Tuesday 24 March 2015

Women and girls across Sheffield are being encouraged to move, shake, wiggle and groove in new sessions being promoted as part of Sport England’s “This Girl Can” campaign.

The campaign, which is being run locally as Sheffield Girls Can, aims to address the persistent gender gap, which means that more men play sport than women at every age.

Councillor Isobel Bowler, cabinet member for culture, sport and leisure at Sheffield City Council, said: “It doesn’t matter if you’re young or old, fit or unfit.

“Sheffield Girls Can reinforces the message that physical activity is great for everyone, regardless of ability, and girls and women shouldn’t let fear of judgement put us off. It’s about looking after ourselves and improving our health and wellbeing.

“Sheffield’s award-winning sporting facilities are also the perfect venues in which to try out activities for the first time and make that first step to being more active. Try it and see!”

Coun Bowler and her 13-year-old daughter, Mary Taylor, attended a netball taster session last week, to sample the new Sheffield Girls Can sessions for themselves.

The sessions, which are free to attend and are specifically aimed at women who may not have played netball in years or even decades, take place at:

  • Hillsborough College on Mondays from 7pm to 8.40pm
  • Outwood Grange Academy on Tuesday nights from 7pm to 8pm
  • King Edward’s Sports Centre on Tuesdays from 6.15pm to 7pm

Women who enjoy the sessions can then progress to playing in the netball leagues which are established in the city. Match Night organises games at the Goals sports centre in Norfolk Park Road on a Wednesday evening, which are designed for women of all ages and abilities.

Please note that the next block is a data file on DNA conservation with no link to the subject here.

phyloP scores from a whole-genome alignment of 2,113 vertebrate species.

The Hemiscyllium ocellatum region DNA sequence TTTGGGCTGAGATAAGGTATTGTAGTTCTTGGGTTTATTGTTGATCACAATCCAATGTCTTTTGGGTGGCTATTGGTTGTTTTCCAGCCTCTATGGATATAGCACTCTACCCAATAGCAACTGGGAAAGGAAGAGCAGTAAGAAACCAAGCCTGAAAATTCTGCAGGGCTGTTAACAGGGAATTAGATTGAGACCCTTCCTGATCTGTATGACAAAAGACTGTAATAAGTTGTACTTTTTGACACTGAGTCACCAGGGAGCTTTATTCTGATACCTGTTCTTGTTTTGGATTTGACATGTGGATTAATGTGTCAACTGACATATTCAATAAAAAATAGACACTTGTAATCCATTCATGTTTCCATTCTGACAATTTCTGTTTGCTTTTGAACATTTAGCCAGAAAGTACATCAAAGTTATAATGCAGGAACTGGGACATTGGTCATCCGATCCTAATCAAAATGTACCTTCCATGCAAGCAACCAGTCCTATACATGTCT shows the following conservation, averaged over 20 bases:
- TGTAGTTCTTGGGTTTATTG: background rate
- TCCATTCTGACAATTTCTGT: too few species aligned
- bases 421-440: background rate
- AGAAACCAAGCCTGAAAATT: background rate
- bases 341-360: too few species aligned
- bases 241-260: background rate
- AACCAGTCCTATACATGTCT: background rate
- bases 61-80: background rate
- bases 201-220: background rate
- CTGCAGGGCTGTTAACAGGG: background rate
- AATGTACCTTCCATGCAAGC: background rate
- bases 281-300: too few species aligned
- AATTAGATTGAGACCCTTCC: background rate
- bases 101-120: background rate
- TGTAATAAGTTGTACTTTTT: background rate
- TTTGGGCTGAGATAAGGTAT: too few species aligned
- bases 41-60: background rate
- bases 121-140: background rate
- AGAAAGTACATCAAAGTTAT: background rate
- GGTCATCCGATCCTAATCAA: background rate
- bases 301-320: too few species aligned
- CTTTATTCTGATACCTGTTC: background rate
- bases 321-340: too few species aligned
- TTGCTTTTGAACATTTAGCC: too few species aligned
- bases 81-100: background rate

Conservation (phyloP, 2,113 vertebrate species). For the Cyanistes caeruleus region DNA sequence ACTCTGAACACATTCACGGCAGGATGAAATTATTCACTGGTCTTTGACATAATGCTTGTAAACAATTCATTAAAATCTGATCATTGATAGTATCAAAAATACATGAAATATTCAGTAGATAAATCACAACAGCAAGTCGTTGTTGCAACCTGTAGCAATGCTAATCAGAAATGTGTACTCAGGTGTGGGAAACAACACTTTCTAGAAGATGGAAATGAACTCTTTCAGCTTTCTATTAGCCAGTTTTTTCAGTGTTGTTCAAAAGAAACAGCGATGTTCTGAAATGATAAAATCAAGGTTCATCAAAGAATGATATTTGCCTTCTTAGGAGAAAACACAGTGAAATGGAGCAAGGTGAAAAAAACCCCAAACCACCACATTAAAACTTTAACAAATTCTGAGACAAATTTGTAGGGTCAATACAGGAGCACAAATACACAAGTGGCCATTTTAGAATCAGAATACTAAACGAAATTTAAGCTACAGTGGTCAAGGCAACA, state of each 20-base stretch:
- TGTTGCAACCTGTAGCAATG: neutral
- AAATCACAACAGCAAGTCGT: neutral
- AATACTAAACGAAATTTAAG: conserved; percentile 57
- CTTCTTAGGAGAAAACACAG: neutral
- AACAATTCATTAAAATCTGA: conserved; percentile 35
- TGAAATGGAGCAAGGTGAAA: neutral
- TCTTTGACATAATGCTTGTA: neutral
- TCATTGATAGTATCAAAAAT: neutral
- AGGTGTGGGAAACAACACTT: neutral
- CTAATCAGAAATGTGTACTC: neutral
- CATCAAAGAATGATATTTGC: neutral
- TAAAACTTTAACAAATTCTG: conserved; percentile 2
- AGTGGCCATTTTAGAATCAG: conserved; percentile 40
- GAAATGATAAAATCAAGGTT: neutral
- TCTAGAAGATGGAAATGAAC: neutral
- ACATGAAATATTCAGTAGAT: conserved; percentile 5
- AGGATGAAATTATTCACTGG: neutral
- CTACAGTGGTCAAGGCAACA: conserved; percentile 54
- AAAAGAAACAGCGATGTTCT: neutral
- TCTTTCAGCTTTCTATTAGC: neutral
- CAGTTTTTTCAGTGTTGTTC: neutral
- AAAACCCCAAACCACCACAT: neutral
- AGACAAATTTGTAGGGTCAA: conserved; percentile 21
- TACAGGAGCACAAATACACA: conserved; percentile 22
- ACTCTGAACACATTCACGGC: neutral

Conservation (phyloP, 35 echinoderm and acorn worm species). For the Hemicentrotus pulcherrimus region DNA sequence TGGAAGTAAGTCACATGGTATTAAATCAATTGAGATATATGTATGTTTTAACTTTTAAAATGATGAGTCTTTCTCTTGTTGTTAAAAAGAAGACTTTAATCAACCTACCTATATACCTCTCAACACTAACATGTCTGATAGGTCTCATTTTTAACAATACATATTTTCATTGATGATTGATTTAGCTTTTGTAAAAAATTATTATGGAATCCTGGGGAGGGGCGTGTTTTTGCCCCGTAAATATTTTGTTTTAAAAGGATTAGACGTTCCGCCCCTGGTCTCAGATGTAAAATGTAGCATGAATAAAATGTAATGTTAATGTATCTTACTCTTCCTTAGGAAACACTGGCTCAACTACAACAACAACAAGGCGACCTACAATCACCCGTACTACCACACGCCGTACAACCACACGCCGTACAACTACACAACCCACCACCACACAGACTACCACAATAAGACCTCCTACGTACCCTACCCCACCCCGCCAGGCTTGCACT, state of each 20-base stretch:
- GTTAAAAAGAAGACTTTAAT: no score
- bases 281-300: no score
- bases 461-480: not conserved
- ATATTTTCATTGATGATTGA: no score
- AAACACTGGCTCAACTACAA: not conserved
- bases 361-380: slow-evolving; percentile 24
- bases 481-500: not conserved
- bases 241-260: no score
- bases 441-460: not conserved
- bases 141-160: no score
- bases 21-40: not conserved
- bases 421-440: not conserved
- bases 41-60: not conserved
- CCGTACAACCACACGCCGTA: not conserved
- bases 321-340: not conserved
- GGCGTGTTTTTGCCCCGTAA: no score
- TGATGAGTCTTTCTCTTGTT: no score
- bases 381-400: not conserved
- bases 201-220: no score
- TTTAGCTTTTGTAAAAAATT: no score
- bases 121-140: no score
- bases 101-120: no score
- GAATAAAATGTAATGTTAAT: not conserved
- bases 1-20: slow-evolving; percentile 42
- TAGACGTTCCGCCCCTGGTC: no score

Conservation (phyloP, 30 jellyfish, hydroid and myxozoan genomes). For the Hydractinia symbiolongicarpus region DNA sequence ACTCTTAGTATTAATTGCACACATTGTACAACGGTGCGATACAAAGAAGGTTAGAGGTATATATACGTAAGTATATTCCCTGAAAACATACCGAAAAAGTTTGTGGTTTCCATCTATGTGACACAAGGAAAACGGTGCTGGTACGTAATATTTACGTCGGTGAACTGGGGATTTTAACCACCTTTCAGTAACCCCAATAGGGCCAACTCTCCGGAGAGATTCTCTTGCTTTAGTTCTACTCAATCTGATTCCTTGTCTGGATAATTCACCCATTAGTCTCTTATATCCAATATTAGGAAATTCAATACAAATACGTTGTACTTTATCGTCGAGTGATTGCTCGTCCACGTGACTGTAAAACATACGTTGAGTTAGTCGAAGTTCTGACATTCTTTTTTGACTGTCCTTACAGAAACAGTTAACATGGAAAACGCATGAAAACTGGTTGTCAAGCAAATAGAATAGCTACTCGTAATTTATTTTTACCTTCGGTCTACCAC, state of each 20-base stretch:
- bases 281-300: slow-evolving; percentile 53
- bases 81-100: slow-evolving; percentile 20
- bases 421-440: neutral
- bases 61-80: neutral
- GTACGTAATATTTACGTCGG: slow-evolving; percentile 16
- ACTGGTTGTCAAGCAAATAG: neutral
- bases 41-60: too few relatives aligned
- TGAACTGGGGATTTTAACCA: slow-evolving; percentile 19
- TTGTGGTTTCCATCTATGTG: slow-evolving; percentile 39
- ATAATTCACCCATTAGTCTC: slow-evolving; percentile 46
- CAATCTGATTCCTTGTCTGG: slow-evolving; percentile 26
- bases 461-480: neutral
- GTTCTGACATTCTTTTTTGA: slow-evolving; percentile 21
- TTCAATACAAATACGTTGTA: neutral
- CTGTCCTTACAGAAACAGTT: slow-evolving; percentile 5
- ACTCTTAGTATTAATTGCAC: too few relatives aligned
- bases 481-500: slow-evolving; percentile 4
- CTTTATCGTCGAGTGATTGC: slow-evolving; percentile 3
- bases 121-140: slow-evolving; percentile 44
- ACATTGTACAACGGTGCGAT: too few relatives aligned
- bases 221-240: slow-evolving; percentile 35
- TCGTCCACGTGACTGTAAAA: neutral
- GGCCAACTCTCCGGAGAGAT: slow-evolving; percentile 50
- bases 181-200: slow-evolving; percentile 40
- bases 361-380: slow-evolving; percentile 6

David McEwan of Match Night, said: “The sessions are designed so that people can just turn up and play – we put them into teams with people of similar abilities, so there’s no pressure to find a group of people to play with.

“I’ve been blown away by the passion and enthusiasm of the women who have been coming to these sessions. They appeal to people coming back to netball after a number of years, who may not have played since school but remember it being a fun way to keep fit.

“Netball is also something people tend to stick with – they may not be able to commit to going to the gym regularly, but they can commit to a weekly session, after work, with a group of friendly and sociable women.”

Linda Wood of the Hallam Hustlers team said: “While my efforts at Zumba, Insanity, the gym and so on, have all disappeared, my love of netball has endured them all.

“It can be as fun and carefree as you want it to be, meaning it doesn’t feel like exercise, whilst still being the best workout ever.”

Laura Carnall, who plays for the North Stars, added: “I stopped playing netball when I left school at 16. At 26 I heard about a league in Sheffield and answered an ad placed by a captain at the time.

“Although a little apprehensive about not playing for 10 years and meeting new people I shouldn’t have worried. Everyone is really friendly, I’ve made a lot of new friends that I wouldn’t have met otherwise and we often now socialise together.

“And the leagues have various players of all different skill levels so I was never made to feel inferior to other players. I wouldn’t be without netball now.”

Emma Wood, from the Doncaster Diamonds, said: “We wanted to join a league where everything was provided for us so the Match Night netball league was a good find.

“Playing in a league gives you motivation and increases your confidence. You may not always win but if the match is played in the spirit of the game then it’s a brilliant sport to participate in.”

For further details of all activities running in Sheffield under the This Girl Can banner, visit the website at http://www.movemoresheffield.com/

Classes available are hugely varied and include basketball, boxing, climbing, cycling, health and fitness sessions, netball and swimming.

The Sheffield Girls Can campaign also includes bus, tram, poster and social media advertising across the city.

 

ENDS

 

NOTES TO EDITORS

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